By Liam Whittington
On May 25, 2011, Lawyers Without Borders (Canada) and the Colombian Caravana UK Lawyers Group launched a report detailing the findings of a visit to Colombia by an international caravana of lawyers. The visit by a large and impressive group of international legal talent was undertaken to carry out an inventory of the status of the Colombian legal system and the working conditions faced by Colombian lawyers. Their report painted a damning picture of the Colombian legal system, establishing that “there continues to be a large number of assassinations of and threats against Colombian lawyers, human rights defenders and trade unionists, indications of the continued violent activity of former members of paramilitary groups and challenges to accessing justice by victims.” This represents a depressing indictment of the lack of progress made in upholding the autonomy and safeguarding the effectiveness and security of the Colombian legal system since 2008, when the first Caravana of Lawyers visited Colombia and reported that, on average, twenty-five lawyers and human rights advocates had been killed on a yearly basis since 1991. Aside from outright violence, the delegation reported that the stigmatizing and discrediting of lawyers, judges, and human rights defenders is still common and that state authorities often have few inhibitions against undermining the work of human rights lawyers and criticizing judicial rulings. Furthermore, the Caravana was informed of numerous instances of break-ins at the offices of lawyers working on human rights cases, and the theft of professional equipment (such as computers, voice recorders, and CD-ROMs) containing pertinent evidence and files on pending cases.
Following her visit to Colombia in 2009, Margaret Sekaggya, the UN Special Rapporteur on the situation of Human Rights Defenders, stated that while assassinations of legal personnel are usually attributed to guerrillas, illegal armed groups, and paramilitaries, law enforcement authorities have also committed numerous violations against these professionals, or have “shown compliance with regard to violations committed by private actors against [human rights] defenders.” She commented that the vulnerability of legal officials, particularly those working on behalf of persecuted or minority groups, is exacerbated by the lack of support shown for their work by Colombian state officials. In fact, this disregard extends as far as the former president of the country. Sekaggya described public statements made by ex-President Álvaro Uribe, in which human rights defenders were portrayed as colluding with terrorists or guerrilla members, as “extremely worrying.”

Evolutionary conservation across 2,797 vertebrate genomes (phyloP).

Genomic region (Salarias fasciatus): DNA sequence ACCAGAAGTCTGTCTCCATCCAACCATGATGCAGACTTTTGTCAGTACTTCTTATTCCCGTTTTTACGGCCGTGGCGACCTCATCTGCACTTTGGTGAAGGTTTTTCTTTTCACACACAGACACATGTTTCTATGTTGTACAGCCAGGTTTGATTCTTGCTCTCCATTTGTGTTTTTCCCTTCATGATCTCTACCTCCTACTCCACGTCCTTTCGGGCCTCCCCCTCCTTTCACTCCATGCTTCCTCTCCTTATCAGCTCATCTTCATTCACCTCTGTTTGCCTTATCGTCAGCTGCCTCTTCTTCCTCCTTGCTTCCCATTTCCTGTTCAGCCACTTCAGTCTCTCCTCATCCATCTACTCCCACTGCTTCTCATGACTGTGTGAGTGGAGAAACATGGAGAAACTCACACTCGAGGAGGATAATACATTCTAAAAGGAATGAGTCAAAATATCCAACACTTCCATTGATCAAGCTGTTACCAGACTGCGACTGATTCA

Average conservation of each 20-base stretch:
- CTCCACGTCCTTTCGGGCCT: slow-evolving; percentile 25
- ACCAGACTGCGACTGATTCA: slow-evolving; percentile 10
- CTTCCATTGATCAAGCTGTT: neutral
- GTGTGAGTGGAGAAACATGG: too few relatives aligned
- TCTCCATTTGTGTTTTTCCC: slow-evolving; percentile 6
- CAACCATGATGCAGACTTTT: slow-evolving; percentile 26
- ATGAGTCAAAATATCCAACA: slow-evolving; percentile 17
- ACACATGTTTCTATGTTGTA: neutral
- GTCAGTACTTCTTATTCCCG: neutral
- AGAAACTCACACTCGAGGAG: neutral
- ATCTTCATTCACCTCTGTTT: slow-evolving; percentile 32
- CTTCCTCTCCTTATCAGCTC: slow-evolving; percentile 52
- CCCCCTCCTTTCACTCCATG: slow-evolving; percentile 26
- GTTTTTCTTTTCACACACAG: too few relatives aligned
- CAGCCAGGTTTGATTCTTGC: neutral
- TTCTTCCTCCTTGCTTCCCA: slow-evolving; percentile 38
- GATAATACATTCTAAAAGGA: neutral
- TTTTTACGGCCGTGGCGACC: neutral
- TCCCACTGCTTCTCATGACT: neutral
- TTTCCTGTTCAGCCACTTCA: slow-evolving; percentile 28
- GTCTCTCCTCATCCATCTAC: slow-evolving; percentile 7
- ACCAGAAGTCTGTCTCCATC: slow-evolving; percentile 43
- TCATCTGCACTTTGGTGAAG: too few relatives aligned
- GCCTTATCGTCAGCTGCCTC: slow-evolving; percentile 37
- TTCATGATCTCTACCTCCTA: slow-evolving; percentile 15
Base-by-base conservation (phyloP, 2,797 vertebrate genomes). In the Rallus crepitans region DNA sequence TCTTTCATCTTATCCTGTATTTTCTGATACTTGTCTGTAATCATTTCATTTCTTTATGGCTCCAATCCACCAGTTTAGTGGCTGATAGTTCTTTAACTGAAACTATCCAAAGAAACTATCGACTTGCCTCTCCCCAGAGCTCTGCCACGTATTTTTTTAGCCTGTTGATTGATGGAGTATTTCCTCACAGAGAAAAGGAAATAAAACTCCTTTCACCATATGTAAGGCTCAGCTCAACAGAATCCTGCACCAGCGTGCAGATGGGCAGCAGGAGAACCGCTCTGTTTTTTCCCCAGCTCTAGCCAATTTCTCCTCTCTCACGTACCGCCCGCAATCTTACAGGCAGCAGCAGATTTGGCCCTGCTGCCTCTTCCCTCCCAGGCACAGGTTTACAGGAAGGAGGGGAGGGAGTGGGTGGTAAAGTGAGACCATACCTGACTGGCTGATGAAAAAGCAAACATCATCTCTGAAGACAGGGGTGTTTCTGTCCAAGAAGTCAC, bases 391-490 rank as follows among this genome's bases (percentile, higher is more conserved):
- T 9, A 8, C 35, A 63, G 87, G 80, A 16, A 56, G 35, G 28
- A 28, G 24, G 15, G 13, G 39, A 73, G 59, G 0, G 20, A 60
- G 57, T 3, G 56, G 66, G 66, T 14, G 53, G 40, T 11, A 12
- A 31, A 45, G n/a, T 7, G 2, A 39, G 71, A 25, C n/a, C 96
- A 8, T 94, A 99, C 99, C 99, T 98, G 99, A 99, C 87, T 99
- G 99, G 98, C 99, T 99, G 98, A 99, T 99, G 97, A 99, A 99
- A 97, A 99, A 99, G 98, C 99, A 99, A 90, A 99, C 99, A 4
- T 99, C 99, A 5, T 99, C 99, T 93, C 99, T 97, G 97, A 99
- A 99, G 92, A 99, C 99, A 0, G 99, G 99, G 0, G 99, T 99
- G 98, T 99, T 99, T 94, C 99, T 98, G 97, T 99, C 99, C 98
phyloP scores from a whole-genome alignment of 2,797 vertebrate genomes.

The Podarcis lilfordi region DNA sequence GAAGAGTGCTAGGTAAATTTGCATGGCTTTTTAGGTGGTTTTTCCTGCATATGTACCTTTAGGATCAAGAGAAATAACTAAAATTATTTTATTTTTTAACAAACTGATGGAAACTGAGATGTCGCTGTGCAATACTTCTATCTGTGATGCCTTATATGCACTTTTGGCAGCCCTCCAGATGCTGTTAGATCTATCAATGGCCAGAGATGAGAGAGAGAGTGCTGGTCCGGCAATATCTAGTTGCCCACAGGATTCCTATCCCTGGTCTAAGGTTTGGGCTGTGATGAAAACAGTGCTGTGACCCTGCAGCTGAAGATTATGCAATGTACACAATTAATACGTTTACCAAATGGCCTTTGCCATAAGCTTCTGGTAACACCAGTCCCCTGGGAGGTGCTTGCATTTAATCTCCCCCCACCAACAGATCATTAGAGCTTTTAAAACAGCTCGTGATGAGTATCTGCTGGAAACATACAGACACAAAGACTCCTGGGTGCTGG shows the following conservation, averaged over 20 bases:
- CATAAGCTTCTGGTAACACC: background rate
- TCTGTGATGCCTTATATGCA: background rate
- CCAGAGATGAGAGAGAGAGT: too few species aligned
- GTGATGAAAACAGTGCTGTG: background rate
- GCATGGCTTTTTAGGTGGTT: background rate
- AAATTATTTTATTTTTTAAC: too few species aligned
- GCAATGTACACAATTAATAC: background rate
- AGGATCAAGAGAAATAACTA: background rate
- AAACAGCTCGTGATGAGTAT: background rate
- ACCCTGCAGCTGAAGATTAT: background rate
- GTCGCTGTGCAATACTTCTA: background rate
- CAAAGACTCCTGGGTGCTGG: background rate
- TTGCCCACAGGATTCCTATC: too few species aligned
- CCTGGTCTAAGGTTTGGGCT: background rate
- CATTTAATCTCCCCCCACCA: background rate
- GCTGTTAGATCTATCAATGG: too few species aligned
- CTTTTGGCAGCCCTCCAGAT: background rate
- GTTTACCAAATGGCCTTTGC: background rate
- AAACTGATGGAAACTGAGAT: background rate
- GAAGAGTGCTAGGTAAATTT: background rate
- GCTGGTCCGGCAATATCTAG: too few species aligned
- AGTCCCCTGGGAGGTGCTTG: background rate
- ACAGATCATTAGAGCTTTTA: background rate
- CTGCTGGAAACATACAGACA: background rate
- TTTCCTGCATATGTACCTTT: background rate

Long-Term Problems, Few Solutions
Colombia’s legal system has long suffered from violence and intimidation. Throughout the 1980s and early 1990s, as the Colombian government battled against the notorious Medellín and Cali narco-traffickers, the cartels assassinated large numbers of judges, magistrates, and lawyers to ensure that they could continue to act with impunity, as well as to send a political message: their displeasure at the policy of extraditing captured Colombian drug smugglers to the United States. The frangible state of the Colombian legal system and the ongoing danger that lawyers, judges, and advocates face, is incalculably damaging to the development of a peaceful and just Colombia. A fair and accessible justice system in which the law can be counted on being upheld and challenged, and in which criminals can be held accountable for their crimes, is a crucial component of a functioning democracy. The current climate of fear and intimidation robs Bogotá of its ability to protect the civilian population and exercise governmental control. The administration of Uribe, which governed Colombia between 2002 and 2010 in a climate of government sanctioned violence, epitomized by the implementation of its of its flagship ‘Democratic Security and Defense’ policy, generated a political climate in which the primacy of civilian democratic institutions was pushed aside as Bogotá sought to crush left-wing guerrilla rebels and drug traffickers with increased military force. In taking a relatively lenient stance towards right-wing paramilitaries, and by providing immunity from extradition and handing out light prison sentences to many top paramilitary commanders, the Uribe administration doubtlessly contributed to the development of a sense of impunity from the law for some of the worst human rights offenders in Colombia.
The ability of criminals, drug traffickers, and armed groups to threaten and murder members of the legal profession without fear of prosecution undermines the entire justice system. On the issue of criminals acting with impunity, the Caravana reported that between 2008 and 2010 “no progress had been made” and that “the perpetrators of these crimes are not investigated and prosecuted.” Only now is the Uribe administration beginning to be assigned its full share of the blame for reckless policies and the use of violence, and must be held ultimately responsible for the stagnation of the Colombian legal system since the turn of the millennium. Weakness in the Colombian legal system is not a phenomenon that began with Uribe, but as a politician whose initial reputation was founded on the preservation of law and order, his failure to protect lawyers and the tacit approval given to government officials who undermine their work is shameful.
Immunity and Intimidation